The Magical Power of the Snow Day
Reflections on childhood and a story about an accident
In winter, I experience a particular kind of ache these days.
It’s not a bad knee from a football injury. It’s a kind of dull, bruising ache that comes from longing for something from childhood. It’s elusive and unnamable but snow is always falling in my memory.
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I grew up in the mountains of North Carolina in a small town called Boone, population 3,333 at the time if you don’t count the college students at Appalachian State. Snow in a small Southern town is not like snow in Michigan. It’s not a relentless obstacle to be endured. It’s a magical event that hushes the world into a still reverie and sends an electric current through all school-age children who wake up at 5 A.M. to begin dialing the number on the rotary phone in the kitchen to see if school will be canceled. It almost always is but the historically capricious nature of the decision by the school board escalates the drama. Between the years of 1977 and 1984, you would find me dialing over and over and getting a busy signal until the one time my call made it through and I would hear the scratchy recording of the superintendent’s voice like he was whistling around a mouthful of gravel: “Schools in Watauga County will… (he seemed to pause for an eternity here, obviously relishing his power before delivering the goods) be closed today due to inclement weather.”
What followed was a pure dopamine rush of joy that I could feel all the way down to my toes. Like every other kid on my street, I would bundle up in a toboggan, mittens, and a scarf I only had occasion to use a couple of times a year. I have an early memory of not having snowboots and my mom putting plastic bread bags over my tennis shoes with rubber bands to cinch them at my calves. I would stay out in the snow for hours sledding and building snow forts with my friends until my wool hat was crusted with heavy pebbles of ice and my fingers and toes were numb.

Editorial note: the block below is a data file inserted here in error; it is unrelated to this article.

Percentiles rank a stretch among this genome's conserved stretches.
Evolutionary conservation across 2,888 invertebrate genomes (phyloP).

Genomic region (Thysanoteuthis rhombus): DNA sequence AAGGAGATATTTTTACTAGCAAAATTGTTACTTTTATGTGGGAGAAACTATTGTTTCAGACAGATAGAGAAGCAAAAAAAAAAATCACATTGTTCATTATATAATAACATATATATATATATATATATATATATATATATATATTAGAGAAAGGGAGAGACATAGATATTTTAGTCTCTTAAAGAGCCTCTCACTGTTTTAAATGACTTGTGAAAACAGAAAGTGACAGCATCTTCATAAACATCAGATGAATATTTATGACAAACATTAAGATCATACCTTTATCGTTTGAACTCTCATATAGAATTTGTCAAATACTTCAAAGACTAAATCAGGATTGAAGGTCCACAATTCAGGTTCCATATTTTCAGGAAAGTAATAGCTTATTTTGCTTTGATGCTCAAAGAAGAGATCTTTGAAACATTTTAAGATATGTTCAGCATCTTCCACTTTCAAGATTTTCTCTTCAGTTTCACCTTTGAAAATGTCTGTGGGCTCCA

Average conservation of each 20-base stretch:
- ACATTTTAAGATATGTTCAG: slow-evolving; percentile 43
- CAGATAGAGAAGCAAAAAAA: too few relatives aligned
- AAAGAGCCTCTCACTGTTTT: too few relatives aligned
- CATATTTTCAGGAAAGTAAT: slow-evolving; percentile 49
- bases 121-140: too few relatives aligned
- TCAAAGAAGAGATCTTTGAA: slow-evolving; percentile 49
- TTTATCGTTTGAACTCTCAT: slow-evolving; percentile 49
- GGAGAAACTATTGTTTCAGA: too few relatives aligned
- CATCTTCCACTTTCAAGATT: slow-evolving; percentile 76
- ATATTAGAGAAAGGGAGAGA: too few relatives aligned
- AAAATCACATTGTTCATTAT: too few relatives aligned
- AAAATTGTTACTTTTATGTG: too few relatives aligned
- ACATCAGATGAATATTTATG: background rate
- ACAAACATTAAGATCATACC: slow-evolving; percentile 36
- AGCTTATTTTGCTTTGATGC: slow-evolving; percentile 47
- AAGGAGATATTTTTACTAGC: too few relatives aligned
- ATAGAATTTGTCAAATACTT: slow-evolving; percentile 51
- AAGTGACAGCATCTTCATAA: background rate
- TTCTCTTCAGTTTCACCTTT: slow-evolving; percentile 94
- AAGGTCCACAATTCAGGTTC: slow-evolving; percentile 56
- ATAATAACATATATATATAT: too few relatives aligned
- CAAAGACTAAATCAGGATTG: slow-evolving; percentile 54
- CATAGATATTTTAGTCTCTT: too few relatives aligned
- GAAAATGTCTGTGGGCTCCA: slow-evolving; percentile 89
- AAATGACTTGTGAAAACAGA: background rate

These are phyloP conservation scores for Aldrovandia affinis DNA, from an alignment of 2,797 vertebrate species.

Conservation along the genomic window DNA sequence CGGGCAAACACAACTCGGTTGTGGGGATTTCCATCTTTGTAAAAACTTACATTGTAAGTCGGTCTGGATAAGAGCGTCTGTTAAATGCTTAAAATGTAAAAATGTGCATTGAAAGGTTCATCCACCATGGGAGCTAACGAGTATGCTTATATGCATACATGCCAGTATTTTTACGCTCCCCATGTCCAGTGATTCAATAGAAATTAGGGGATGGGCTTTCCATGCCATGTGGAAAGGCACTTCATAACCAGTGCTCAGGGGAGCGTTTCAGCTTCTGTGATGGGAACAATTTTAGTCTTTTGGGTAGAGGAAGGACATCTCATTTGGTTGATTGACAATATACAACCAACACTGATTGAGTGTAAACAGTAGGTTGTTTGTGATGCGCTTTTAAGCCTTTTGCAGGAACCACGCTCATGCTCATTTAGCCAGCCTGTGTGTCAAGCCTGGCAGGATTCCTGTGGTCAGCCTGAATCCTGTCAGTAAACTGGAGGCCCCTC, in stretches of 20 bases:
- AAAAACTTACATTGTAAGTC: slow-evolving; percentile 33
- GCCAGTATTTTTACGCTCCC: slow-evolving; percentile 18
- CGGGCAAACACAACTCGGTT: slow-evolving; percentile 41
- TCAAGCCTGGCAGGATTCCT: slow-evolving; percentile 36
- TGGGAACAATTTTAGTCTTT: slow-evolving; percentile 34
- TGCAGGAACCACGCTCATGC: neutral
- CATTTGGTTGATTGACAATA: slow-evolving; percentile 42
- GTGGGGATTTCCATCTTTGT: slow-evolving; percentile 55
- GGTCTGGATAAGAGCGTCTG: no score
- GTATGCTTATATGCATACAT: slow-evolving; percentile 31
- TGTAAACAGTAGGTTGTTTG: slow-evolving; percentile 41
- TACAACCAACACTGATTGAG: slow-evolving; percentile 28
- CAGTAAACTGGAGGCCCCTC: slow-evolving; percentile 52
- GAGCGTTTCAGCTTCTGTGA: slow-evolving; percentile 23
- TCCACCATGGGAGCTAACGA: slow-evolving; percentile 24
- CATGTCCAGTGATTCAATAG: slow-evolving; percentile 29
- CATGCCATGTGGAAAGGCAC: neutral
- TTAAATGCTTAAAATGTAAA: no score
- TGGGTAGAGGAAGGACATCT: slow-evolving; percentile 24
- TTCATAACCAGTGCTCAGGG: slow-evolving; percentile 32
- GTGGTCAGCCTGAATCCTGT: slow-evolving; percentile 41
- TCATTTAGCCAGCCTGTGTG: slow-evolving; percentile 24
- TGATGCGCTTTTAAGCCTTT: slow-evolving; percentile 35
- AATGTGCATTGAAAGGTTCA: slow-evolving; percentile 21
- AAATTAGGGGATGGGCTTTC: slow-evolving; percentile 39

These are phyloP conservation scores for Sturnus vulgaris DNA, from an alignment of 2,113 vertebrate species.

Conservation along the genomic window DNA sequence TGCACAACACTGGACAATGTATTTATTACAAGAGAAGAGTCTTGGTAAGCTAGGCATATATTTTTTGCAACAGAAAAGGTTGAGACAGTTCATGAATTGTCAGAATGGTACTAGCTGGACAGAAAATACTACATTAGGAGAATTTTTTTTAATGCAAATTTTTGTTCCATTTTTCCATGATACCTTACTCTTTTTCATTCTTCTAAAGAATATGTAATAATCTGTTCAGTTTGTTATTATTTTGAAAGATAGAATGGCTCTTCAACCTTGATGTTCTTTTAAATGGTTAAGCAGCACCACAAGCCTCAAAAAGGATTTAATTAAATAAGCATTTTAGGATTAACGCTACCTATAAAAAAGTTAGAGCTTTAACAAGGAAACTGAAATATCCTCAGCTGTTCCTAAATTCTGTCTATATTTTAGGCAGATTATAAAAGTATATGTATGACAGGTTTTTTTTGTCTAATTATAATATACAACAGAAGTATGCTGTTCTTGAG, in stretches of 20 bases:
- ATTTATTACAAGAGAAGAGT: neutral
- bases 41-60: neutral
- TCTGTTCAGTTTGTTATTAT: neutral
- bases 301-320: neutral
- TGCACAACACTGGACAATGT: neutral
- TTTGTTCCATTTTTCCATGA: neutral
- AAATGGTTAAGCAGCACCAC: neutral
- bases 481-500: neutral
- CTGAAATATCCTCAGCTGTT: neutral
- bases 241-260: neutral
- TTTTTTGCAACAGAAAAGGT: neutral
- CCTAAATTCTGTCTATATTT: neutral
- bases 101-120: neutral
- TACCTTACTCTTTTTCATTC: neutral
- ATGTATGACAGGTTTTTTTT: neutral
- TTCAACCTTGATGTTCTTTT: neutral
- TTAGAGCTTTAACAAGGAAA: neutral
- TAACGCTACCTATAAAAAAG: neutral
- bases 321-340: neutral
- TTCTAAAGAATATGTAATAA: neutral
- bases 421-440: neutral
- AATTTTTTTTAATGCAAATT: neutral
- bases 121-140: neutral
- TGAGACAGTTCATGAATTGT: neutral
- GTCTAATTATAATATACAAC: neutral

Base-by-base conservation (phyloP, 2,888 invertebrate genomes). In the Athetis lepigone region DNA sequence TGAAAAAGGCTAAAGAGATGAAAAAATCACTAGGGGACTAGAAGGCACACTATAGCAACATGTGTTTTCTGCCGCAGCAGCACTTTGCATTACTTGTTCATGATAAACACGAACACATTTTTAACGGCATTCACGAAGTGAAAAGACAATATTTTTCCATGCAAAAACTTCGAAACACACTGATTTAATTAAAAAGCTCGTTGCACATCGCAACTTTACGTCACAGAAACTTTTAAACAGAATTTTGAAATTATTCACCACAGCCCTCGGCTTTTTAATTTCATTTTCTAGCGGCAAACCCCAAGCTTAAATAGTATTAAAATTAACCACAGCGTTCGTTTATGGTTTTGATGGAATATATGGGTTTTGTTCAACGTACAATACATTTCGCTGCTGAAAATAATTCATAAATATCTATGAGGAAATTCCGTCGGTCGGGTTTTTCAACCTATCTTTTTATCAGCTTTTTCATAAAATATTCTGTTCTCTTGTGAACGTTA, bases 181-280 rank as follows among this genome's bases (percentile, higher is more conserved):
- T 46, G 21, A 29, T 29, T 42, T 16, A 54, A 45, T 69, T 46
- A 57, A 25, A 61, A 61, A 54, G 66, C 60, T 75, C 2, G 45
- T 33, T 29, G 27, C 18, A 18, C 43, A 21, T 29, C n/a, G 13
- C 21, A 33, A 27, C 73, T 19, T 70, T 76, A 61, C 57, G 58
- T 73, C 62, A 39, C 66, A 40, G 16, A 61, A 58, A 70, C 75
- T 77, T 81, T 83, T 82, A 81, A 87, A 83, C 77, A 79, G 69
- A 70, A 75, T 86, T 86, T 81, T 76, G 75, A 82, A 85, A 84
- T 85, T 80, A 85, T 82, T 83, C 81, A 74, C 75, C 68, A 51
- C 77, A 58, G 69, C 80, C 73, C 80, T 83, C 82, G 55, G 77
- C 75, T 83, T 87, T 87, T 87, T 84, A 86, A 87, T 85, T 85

Eventually, I would relent and go back inside where there would be a fire, some hot chocolate, and possibly a game of Scrabble. On those best days in my memory, my two older brothers didn’t sleep in, but instead came out with me and played like their younger selves.
The snow day is the embodiment of that longing, that ache I feel for the innocence of childhood and the closeness of family. I miss my young parents. I miss my young children. I miss my young brothers. I miss my young self. It is precarious to be just over the mid-point of this life looking back and afraid to look too far into the future.
This week, I’ll share a short story I published exactly a year ago when I was working through this snow ache. It’s not a nostalgic story, but a story of a chance meeting on a treacherous road between two men at opposite ends of life. I’ve released it from behind the paywall so everyone can read or listen for free.
What’s your relationship with snow?
How does winter affect you? Do you have a powerful memory where snow plays a central role? Share it with me in the comments.